Sridhar: I have to go back to the service aspect, the concept of SEVA. I learned that from a very early time from the gurus. They were very hard teachings. Selfless compassion in action. Washing pots and cleaning toilets, I still look in the porta-potties during our festivals to be sure they’re clean.
BW: What are the deepest sorrows or sufferings that you or others need to address in order to move beyond our self absorption?
Sridhar: A big aspect on the spiritual path is the sexual dysfunctionality of mixing spiritual understanding with the sexual desire. It is the most difficult of the ego affiliated desires. There is a long list of ego pacification challenges from food to many others. But the sex drive is the most difficult. I’m ashamed to say, it has been the most difficult for me and it has been sorrowful for me in my life. My own transgressions have caused pain in my life and my relationships. At the same time, these experiences have provided many hard and deep teachings which have helped me grow.
BW: Have you discovered any antidotes?
Sridhar: It comes down to telling the truth. We have to be truthful warriors. When things come up, we’ve gotta go for the truth. We have to be truthful beings. We can’t keep hiding behind this illusion. Yeah, of course, we all have desires, O.K., fine. You know, but how are we going to get through them? If you don’t start to break through with truth, we’re going to create a never ending bundle of stress for our whole life, it just goes on and on and on—it’s never ending.
A really key element to all of this is forgiveness. It’s like a prayer, so to speak—I’m saying to you:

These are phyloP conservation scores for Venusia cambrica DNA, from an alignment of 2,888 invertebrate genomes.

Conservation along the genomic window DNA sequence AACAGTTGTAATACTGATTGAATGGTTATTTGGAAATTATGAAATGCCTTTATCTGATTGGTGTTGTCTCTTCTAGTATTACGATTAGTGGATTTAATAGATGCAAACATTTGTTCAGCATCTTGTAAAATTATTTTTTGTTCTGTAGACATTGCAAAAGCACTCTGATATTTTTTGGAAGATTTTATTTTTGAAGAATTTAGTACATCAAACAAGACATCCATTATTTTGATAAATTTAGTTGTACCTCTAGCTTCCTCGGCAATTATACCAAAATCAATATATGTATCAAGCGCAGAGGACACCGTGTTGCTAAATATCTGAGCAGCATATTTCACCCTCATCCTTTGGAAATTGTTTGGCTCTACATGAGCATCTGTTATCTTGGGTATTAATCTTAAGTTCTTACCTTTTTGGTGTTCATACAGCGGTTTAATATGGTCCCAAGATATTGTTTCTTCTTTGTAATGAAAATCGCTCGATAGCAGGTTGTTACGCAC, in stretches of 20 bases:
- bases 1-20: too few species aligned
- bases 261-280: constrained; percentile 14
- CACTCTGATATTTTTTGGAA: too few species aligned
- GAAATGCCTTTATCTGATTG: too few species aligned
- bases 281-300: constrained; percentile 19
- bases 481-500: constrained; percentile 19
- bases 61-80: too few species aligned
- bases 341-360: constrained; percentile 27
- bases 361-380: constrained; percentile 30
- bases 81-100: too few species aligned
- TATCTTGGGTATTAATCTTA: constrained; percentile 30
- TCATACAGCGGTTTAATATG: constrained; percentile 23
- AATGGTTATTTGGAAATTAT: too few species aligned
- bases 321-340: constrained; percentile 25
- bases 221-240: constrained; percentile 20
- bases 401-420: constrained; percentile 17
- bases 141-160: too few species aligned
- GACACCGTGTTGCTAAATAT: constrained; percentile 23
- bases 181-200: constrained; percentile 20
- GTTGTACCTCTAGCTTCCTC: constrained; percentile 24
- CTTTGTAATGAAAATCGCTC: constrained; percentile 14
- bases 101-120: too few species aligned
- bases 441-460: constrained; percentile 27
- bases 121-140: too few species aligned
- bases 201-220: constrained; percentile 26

“I forgive you for any actions that you have done to hurt me in your words or deeds – I forgive you. Please forgive me for anything I have done to you that hurts you in any way, physically, mentally or emotionally from my words or actions”.
We have a whole litany of associations to do this process with, our mothers and fathers, our families, our past relationships, our children and all of our relationships. We have associations with all of them. This is how we got to be who we are today. We’ve got to start someplace.
“It’s great to hang out with the gurus and get Shakti and it’s great to sit in those divine enlightened states, singing Kirtan – it’s wonderful to get those glimpses. I’ve gotten them and still do, but I’m far from a thousand miles away from being in a permanent, divine enlightened state – there are very few who ever achieve that, Ammachi was one, but they are very rare, you read about them.
That’s why I’m very big on this forgiveness stuff. I push it and I stress it. I still have my moments, but I do my best, maintaining my meditation, my yoga and my vegetarian diet”.
We continued our conversation about the current conditions in our society and what will be required to move beyond separation, fear and greed. We agreed it’s time for as many of us to wake up and take action as possible. Sridhar has a special relationship with his daughter Mukti, she is the producer of the Bhakti Festivals and he refers to her as his “Rock”. Without her, the Festivals would not be what they have become. He believes it is her generation and even the young children of today that will see us through. He appreciates his responsibility in this process of societal transformation and the importance of being a supportive and positive energy to encourage change.
Sridhar went on to say: All the countries in the world are facing very difficult circumstances and people must have the courage to resist the lies inherent in our modern system of government. Right now, the governments have us nailed. Corporations are way too powerful, asserting narrow self-interest. We must react and demonstrate our resistance to this trend. We must be less accepting of what is coming our way.
That is why Sridhar created the Bhakti Fest; to give people a taste, an experience of a loving community based upon kindness and compassion. People come to get a glimpse of how it could work. The festival demonstrates how we could actually live together in peace and harmony. People “get it” at a level well beyond the mind. Clearly, we all need places and events to recharge our determination to bring joyful aliveness back to our families, our communities and our world.
Onward with Courage950 views